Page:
Kian Bergstrom reviews “Metamorphoses” on Cine-File Chicago playing at Facets Cinematheque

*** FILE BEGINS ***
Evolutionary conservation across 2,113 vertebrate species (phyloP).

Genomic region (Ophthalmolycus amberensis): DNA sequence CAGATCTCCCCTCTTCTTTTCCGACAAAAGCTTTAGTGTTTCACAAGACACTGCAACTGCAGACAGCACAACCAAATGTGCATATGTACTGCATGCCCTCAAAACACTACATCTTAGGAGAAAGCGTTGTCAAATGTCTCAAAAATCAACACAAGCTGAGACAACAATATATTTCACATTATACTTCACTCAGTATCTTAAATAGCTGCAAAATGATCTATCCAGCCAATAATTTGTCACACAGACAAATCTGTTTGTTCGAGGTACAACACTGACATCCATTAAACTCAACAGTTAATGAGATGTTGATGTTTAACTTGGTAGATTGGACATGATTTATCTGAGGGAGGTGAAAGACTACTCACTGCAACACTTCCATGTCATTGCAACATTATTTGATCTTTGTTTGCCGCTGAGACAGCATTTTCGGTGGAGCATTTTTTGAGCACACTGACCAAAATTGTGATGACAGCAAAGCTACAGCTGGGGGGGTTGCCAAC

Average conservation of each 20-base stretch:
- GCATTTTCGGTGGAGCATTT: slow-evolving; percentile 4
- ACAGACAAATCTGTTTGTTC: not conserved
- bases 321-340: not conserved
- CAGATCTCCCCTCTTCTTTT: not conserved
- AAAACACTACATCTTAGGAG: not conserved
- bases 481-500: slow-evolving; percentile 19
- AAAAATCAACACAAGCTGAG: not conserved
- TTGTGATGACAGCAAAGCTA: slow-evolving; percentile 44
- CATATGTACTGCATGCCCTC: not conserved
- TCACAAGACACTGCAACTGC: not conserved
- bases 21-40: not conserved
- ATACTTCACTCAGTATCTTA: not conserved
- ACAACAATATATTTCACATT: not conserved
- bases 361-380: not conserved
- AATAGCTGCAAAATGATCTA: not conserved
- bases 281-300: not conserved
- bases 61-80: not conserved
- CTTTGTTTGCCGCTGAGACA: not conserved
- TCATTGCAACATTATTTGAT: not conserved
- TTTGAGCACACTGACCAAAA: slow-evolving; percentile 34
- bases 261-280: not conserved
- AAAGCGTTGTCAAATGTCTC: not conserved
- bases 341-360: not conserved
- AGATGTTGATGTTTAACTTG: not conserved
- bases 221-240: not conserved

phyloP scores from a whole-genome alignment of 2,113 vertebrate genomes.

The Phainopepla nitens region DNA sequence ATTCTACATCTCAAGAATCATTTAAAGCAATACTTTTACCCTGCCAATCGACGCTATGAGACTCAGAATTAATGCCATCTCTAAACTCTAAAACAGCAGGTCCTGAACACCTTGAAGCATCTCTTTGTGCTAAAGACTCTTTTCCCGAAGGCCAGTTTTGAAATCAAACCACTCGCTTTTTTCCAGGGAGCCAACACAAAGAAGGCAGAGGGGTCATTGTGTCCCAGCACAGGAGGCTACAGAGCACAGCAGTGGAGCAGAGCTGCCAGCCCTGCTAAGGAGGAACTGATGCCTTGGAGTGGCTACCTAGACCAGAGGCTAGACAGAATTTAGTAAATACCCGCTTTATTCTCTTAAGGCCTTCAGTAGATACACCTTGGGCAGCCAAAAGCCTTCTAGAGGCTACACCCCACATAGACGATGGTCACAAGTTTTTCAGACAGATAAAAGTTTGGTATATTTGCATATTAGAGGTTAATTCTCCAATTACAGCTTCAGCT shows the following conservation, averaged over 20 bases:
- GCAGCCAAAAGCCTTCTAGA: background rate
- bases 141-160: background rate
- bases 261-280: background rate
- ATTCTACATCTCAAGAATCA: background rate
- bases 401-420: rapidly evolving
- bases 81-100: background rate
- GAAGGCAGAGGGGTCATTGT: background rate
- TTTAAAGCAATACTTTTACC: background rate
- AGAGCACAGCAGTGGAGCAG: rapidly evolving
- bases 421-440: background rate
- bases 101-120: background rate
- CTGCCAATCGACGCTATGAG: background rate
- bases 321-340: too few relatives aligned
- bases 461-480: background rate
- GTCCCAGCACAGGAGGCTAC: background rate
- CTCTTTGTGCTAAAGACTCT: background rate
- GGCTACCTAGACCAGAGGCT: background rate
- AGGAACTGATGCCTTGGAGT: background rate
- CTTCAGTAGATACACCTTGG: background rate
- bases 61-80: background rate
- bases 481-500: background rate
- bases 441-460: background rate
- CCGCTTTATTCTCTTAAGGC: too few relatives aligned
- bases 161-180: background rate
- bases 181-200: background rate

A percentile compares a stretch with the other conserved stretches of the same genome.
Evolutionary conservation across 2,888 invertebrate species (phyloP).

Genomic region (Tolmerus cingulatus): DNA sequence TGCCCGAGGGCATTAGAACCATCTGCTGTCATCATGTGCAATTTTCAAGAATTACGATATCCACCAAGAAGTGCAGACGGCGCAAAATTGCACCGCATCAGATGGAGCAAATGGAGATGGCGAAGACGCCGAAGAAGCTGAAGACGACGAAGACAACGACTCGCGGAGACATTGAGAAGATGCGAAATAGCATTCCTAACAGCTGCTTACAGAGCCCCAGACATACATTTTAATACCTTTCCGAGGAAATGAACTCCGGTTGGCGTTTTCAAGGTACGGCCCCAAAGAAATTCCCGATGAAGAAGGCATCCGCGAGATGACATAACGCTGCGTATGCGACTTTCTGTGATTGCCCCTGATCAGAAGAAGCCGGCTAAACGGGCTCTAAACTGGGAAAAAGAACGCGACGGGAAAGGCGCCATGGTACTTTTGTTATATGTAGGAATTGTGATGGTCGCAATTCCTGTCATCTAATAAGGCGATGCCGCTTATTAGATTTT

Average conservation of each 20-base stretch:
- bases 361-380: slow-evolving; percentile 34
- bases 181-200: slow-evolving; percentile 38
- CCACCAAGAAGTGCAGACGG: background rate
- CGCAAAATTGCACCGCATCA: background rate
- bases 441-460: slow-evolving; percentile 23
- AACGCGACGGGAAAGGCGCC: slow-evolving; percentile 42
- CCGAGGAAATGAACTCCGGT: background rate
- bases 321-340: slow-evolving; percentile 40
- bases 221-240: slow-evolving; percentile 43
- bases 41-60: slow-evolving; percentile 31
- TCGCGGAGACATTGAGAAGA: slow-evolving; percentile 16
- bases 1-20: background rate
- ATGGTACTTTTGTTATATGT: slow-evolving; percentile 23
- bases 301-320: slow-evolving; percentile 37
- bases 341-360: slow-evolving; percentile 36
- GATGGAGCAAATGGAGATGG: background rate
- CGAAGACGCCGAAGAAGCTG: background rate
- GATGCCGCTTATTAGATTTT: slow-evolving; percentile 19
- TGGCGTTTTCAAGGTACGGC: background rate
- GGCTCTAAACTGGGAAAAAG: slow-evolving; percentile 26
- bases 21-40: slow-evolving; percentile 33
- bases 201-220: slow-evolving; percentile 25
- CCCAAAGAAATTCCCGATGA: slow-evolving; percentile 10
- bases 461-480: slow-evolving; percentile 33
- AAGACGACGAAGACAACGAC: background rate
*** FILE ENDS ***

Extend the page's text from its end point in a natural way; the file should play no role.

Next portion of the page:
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Of all the pleasures I’ve earned, surely one of the most delicious and wonderful was reaching the point in high school when I was able to successfully struggle through selections of Ovid’s great anti-epic poem, Metamorphoses. Slipping through its sonorous, flowing rhythms, its images pendulating like crystal ornaments of tones arrested at the very moment a chord is about to cohere, reading Ovid’s linked collection of shapechanging, travel, and discovery had a way of enchanting the whole of the world around me, infusing every glisten on every dewy leaf and every rippling of muscle underneath the skin of person or beast with silent music and dolorous perfection. Each second was a cataract of change in a sea of permanent, aching, hungry flux. Watching Christophe Honoré’s movie, a gorgeous and haunting adaptation of Ovid’s book, somehow manages to capture that transformative power better than I ever would have predicted. Absent are the Harryhausen-like effects that might be expected in a narrative that features a handful of plucked-out eyeballs turning into peacocks, a woman transforming into a heifer, an elderly married couple becoming entwined trees, and a man rooting into the soil and reforming into a flower. Honoré is far too sophisticated and gifted a director to depend upon the tactics of amazement and displays of technical virtuosity that mere depiction would bring to this work. For his movie is not about the fact of metamorphosis but rather about the wonder of it. Taking his cue from Buñuel’s estranging of the natural world, Honoré plays a delicate game with on- and off-screen spaces, with unnervingly distorted landscapes and teasingly obfuscating framing that prevents the myriad becomings and unbecomings featured in the disconnected plotline from being explained away as aberrant or unusual or strange. The world of METAMORPHOSES is a world that is always turning into something, a world that isn’t punctuated with moments of magic but which is magic itself, a realm of impossibility and graceful, dignified shock. Within it, Honoré stages a series of remarkable moments each overstuffed with glowing meaning. A hunter accidentally catches sight of a forbidden nakedness. A naked man makes love to a clump of reeds. A blind, cursed doctor divines the future of an infant. Two lovers fuck so powerfully they become lions. Honoré’s images are rigorously carnal—even the plant life seems visually to yearn for erotic contact—and every shot is charged with the possibility that it might well be showing us the only things in the world at that moment that are not exploding. Like his source text, Honoré recognizes that this is no tale of innocence and joy but of need and horror and the agony of never finding any safe, stable, stillness, and his METAMORPHOSES is a work of terrible, incredible beauty, sadness, and power.

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